Kevin Cristaldi, Margot White

Kevin Cristaldi, Margot White



By Peter Haas




Julia Richards, a celebrated writer, is invited to speak to an audience about her career. As she delivers her talk, she stops, begins to reflect, shifts gears, and turns her original presentation into a personal narrative, talking about her education as a writer, the man who taught her, and the ups and downs of their relationship. It’s this narrative that is brought to life on stage in “A Dish For the Gods,” Victor L. Cahn’s newest play, presented at Lion Theatre, on West 42nd Street’s Theatre Row.

The stage is tiny – four strides across, one-plus from front to back – and furnished with a table and a few chairs. Yet director Adam Fitzgerald imaginatively makes the most of it, as the actors themselves, shifting the furniture naturally as they speak, seamlessly transform the set throughout the play into a lecture stage, office, classroom and home living room.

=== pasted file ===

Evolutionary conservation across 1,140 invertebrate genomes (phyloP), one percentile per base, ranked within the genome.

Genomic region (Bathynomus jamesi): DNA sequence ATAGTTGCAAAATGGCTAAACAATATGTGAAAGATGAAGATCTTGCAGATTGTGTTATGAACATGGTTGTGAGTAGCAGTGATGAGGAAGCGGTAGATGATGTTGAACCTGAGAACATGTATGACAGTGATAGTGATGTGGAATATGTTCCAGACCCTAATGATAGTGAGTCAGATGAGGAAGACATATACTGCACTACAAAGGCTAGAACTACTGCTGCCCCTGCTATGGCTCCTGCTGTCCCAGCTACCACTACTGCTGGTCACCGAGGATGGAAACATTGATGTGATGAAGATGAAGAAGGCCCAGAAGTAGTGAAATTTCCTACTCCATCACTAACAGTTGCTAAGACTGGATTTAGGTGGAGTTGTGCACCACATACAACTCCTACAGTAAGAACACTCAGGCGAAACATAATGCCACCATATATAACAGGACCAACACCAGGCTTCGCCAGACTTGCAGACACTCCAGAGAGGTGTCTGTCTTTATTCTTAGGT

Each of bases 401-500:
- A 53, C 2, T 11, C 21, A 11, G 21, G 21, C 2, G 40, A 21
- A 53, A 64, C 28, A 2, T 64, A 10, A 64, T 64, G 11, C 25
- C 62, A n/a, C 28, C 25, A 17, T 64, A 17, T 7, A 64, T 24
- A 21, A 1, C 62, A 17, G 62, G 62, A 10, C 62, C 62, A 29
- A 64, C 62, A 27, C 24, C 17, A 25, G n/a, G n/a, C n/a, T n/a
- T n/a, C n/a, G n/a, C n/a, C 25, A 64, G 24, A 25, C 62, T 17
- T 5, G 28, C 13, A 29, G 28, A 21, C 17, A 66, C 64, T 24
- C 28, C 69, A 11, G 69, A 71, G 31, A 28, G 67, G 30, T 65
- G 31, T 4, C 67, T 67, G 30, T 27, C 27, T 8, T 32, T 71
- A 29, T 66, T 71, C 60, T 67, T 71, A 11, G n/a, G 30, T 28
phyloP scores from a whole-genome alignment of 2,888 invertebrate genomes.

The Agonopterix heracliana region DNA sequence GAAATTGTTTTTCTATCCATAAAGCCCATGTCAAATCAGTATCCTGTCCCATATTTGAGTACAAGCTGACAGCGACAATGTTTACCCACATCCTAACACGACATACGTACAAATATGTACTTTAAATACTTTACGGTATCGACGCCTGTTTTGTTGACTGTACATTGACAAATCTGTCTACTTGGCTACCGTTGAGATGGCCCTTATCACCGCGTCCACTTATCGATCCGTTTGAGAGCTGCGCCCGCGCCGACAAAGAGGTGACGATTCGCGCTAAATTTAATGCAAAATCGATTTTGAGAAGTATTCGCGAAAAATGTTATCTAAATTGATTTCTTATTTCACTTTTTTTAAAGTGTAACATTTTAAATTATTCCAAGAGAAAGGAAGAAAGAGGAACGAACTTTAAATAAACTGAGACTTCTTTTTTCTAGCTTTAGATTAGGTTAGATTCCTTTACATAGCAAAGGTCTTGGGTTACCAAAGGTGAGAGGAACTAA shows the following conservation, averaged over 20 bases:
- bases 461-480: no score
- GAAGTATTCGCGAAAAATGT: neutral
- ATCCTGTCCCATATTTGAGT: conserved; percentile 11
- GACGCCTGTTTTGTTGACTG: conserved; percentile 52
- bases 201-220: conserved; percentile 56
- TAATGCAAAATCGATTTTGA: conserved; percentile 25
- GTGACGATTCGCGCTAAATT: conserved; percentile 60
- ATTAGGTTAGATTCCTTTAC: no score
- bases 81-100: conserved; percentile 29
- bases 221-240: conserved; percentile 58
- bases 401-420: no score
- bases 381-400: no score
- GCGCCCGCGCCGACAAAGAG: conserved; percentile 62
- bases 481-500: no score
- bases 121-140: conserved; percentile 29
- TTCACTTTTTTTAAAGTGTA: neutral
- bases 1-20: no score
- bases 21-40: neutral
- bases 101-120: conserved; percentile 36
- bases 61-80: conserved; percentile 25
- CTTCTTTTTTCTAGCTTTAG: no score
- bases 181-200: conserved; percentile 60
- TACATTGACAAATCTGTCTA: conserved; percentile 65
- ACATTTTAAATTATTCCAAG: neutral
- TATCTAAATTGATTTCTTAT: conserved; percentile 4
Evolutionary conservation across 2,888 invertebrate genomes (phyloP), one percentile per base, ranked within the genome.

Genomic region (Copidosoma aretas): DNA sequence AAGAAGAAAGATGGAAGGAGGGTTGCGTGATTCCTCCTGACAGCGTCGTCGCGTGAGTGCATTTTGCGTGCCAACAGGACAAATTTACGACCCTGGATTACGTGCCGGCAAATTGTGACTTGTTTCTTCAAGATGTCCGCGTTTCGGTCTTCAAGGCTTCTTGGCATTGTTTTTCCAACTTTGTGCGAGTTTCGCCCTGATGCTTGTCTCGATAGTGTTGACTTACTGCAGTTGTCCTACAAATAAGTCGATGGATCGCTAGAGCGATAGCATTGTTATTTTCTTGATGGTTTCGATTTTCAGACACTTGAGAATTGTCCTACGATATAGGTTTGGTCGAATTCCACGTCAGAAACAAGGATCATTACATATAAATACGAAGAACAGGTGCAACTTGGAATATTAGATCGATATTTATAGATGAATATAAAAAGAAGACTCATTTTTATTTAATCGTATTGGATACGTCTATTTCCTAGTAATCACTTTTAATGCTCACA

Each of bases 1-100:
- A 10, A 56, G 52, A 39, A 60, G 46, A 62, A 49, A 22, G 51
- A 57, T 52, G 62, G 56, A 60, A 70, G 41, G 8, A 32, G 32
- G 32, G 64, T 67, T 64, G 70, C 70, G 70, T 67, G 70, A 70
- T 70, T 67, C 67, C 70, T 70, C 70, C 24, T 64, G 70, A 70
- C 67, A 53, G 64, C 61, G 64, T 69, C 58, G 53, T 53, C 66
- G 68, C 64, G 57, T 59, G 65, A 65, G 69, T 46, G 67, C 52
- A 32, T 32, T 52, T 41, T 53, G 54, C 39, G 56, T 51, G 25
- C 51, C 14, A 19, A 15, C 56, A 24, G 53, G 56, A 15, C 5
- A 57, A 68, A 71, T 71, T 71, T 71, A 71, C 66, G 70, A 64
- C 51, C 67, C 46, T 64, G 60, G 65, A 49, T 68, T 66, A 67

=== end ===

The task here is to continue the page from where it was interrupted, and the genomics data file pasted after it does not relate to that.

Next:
And it’s the actors who transform what could have been a static talk-fest into a human portrayal of two people’s careers, their shifting relationship, and the final outcomes. The principal performing burden falls upon Margot White, who, as Julia, is on stage from start to finish as she recounts her story and, as well, assumes the character of who she was at that point in it. It’s not a huge swing in characterization; Julia is consistently Julia throughout. However, Ms. White navigates the time shifts deftly, believably, winningly.

Her co-star, Kevin Cristaldi, is right up there with her, believably rugged and complex as her college writing teacher and eventual lover. It’s a difficult part, calling for him to represent many moods. The direction also calls for him to pop in and out of scenes from both sides of the stage, like a figure in a Swiss cuckoo clock.

The writing itself, particularly Julia’s expository monologues, felt at times a little formal, as if it were created for the eye rather than the ear. “Our time together was grimly finite,” she comments at one point. So, at that moment, was believability – quickly saved, however, by Ms. White’s charm, subtle mobility and expressiveness.

The behind-the-scenes support was thoroughly professional and appropriately invisible, while the tiny theater added intimacy and immediacy to the evening. The run continues through October 5.Theatre Row box office, 410 West 42nd   212 239-6200


 *Photos: Jon Kandel